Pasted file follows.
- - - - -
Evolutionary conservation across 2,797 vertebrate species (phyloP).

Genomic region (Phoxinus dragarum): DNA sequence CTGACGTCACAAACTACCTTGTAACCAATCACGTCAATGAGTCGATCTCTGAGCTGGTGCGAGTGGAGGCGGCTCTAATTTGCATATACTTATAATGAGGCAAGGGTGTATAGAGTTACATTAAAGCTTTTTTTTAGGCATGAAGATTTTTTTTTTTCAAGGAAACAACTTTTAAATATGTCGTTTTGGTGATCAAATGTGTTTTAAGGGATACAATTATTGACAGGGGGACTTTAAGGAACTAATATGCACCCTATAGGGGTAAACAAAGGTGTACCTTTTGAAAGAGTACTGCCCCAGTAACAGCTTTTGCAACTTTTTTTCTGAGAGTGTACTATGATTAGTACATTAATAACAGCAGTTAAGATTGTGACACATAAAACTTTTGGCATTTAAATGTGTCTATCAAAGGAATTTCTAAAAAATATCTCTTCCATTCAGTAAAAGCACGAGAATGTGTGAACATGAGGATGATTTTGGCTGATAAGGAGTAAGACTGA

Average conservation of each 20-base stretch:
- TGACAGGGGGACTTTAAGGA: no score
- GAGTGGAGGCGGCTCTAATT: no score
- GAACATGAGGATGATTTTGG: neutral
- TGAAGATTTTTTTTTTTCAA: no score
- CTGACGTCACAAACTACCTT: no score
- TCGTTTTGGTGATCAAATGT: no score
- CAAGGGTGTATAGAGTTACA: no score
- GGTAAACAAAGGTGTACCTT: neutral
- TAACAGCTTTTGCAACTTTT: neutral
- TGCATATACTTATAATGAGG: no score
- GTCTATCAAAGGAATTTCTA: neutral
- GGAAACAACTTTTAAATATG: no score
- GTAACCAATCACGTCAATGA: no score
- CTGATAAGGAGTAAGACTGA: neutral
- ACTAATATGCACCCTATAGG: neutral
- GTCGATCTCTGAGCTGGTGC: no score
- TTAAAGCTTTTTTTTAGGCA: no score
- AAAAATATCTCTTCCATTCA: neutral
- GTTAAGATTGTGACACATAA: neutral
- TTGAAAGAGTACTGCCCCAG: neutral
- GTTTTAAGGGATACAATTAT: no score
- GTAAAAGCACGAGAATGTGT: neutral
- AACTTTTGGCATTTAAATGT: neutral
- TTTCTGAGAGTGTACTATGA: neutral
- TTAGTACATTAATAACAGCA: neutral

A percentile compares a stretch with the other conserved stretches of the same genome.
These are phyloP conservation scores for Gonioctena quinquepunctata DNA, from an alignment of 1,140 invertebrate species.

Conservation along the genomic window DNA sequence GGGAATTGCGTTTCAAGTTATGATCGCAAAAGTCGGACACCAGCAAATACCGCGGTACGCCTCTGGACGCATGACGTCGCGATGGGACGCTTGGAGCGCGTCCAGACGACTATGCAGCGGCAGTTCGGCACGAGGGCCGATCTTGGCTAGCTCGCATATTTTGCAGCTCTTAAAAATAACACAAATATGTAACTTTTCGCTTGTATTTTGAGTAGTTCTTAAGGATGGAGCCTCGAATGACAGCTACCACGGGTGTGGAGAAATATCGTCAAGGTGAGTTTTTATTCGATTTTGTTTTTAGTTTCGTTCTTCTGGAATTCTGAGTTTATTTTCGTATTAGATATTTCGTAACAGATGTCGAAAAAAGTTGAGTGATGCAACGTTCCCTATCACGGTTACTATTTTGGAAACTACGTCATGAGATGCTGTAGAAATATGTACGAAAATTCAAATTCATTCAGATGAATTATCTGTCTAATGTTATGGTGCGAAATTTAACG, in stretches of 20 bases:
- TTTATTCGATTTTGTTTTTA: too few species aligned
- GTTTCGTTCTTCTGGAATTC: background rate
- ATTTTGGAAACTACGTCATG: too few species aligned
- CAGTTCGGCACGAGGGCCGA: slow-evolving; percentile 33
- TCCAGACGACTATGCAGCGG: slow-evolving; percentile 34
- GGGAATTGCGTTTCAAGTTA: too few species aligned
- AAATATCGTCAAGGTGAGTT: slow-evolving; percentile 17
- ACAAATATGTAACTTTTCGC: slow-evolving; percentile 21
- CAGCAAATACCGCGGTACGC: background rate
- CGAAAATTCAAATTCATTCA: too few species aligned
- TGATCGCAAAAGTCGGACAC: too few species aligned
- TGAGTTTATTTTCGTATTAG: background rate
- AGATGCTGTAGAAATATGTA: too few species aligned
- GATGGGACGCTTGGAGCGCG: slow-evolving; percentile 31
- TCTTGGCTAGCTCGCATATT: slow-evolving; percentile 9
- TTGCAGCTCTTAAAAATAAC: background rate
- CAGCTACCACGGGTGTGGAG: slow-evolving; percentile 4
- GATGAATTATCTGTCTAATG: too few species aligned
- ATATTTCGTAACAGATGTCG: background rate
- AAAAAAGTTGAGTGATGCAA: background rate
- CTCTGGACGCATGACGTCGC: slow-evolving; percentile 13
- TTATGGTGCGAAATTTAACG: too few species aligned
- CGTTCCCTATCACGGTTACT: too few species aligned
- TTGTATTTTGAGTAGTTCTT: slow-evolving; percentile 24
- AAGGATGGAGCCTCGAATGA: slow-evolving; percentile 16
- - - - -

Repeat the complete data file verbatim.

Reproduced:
Evolutionary conservation across 2,797 vertebrate species (phyloP).

Genomic region (Phoxinus dragarum): DNA sequence CTGACGTCACAAACTACCTTGTAACCAATCACGTCAATGAGTCGATCTCTGAGCTGGTGCGAGTGGAGGCGGCTCTAATTTGCATATACTTATAATGAGGCAAGGGTGTATAGAGTTACATTAAAGCTTTTTTTTAGGCATGAAGATTTTTTTTTTTCAAGGAAACAACTTTTAAATATGTCGTTTTGGTGATCAAATGTGTTTTAAGGGATACAATTATTGACAGGGGGACTTTAAGGAACTAATATGCACCCTATAGGGGTAAACAAAGGTGTACCTTTTGAAAGAGTACTGCCCCAGTAACAGCTTTTGCAACTTTTTTTCTGAGAGTGTACTATGATTAGTACATTAATAACAGCAGTTAAGATTGTGACACATAAAACTTTTGGCATTTAAATGTGTCTATCAAAGGAATTTCTAAAAAATATCTCTTCCATTCAGTAAAAGCACGAGAATGTGTGAACATGAGGATGATTTTGGCTGATAAGGAGTAAGACTGA

Average conservation of each 20-base stretch:
- TGACAGGGGGACTTTAAGGA: no score
- GAGTGGAGGCGGCTCTAATT: no score
- GAACATGAGGATGATTTTGG: neutral
- TGAAGATTTTTTTTTTTCAA: no score
- CTGACGTCACAAACTACCTT: no score
- TCGTTTTGGTGATCAAATGT: no score
- CAAGGGTGTATAGAGTTACA: no score
- GGTAAACAAAGGTGTACCTT: neutral
- TAACAGCTTTTGCAACTTTT: neutral
- TGCATATACTTATAATGAGG: no score
- GTCTATCAAAGGAATTTCTA: neutral
- GGAAACAACTTTTAAATATG: no score
- GTAACCAATCACGTCAATGA: no score
- CTGATAAGGAGTAAGACTGA: neutral
- ACTAATATGCACCCTATAGG: neutral
- GTCGATCTCTGAGCTGGTGC: no score
- TTAAAGCTTTTTTTTAGGCA: no score
- AAAAATATCTCTTCCATTCA: neutral
- GTTAAGATTGTGACACATAA: neutral
- TTGAAAGAGTACTGCCCCAG: neutral
- GTTTTAAGGGATACAATTAT: no score
- GTAAAAGCACGAGAATGTGT: neutral
- AACTTTTGGCATTTAAATGT: neutral
- TTTCTGAGAGTGTACTATGA: neutral
- TTAGTACATTAATAACAGCA: neutral

A percentile compares a stretch with the other conserved stretches of the same genome.
These are phyloP conservation scores for Gonioctena quinquepunctata DNA, from an alignment of 1,140 invertebrate species.

Conservation along the genomic window DNA sequence GGGAATTGCGTTTCAAGTTATGATCGCAAAAGTCGGACACCAGCAAATACCGCGGTACGCCTCTGGACGCATGACGTCGCGATGGGACGCTTGGAGCGCGTCCAGACGACTATGCAGCGGCAGTTCGGCACGAGGGCCGATCTTGGCTAGCTCGCATATTTTGCAGCTCTTAAAAATAACACAAATATGTAACTTTTCGCTTGTATTTTGAGTAGTTCTTAAGGATGGAGCCTCGAATGACAGCTACCACGGGTGTGGAGAAATATCGTCAAGGTGAGTTTTTATTCGATTTTGTTTTTAGTTTCGTTCTTCTGGAATTCTGAGTTTATTTTCGTATTAGATATTTCGTAACAGATGTCGAAAAAAGTTGAGTGATGCAACGTTCCCTATCACGGTTACTATTTTGGAAACTACGTCATGAGATGCTGTAGAAATATGTACGAAAATTCAAATTCATTCAGATGAATTATCTGTCTAATGTTATGGTGCGAAATTTAACG, in stretches of 20 bases:
- TTTATTCGATTTTGTTTTTA: too few species aligned
- GTTTCGTTCTTCTGGAATTC: background rate
- ATTTTGGAAACTACGTCATG: too few species aligned
- CAGTTCGGCACGAGGGCCGA: slow-evolving; percentile 33
- TCCAGACGACTATGCAGCGG: slow-evolving; percentile 34
- GGGAATTGCGTTTCAAGTTA: too few species aligned
- AAATATCGTCAAGGTGAGTT: slow-evolving; percentile 17
- ACAAATATGTAACTTTTCGC: slow-evolving; percentile 21
- CAGCAAATACCGCGGTACGC: background rate
- CGAAAATTCAAATTCATTCA: too few species aligned
- TGATCGCAAAAGTCGGACAC: too few species aligned
- TGAGTTTATTTTCGTATTAG: background rate
- AGATGCTGTAGAAATATGTA: too few species aligned
- GATGGGACGCTTGGAGCGCG: slow-evolving; percentile 31
- TCTTGGCTAGCTCGCATATT: slow-evolving; percentile 9
- TTGCAGCTCTTAAAAATAAC: background rate
- CAGCTACCACGGGTGTGGAG: slow-evolving; percentile 4
- GATGAATTATCTGTCTAATG: too few species aligned
- ATATTTCGTAACAGATGTCG: background rate
- AAAAAAGTTGAGTGATGCAA: background rate
- CTCTGGACGCATGACGTCGC: slow-evolving; percentile 13
- TTATGGTGCGAAATTTAACG: too few species aligned
- CGTTCCCTATCACGGTTACT: too few species aligned
- TTGTATTTTGAGTAGTTCTT: slow-evolving; percentile 24
- AAGGATGGAGCCTCGAATGA: slow-evolving; percentile 16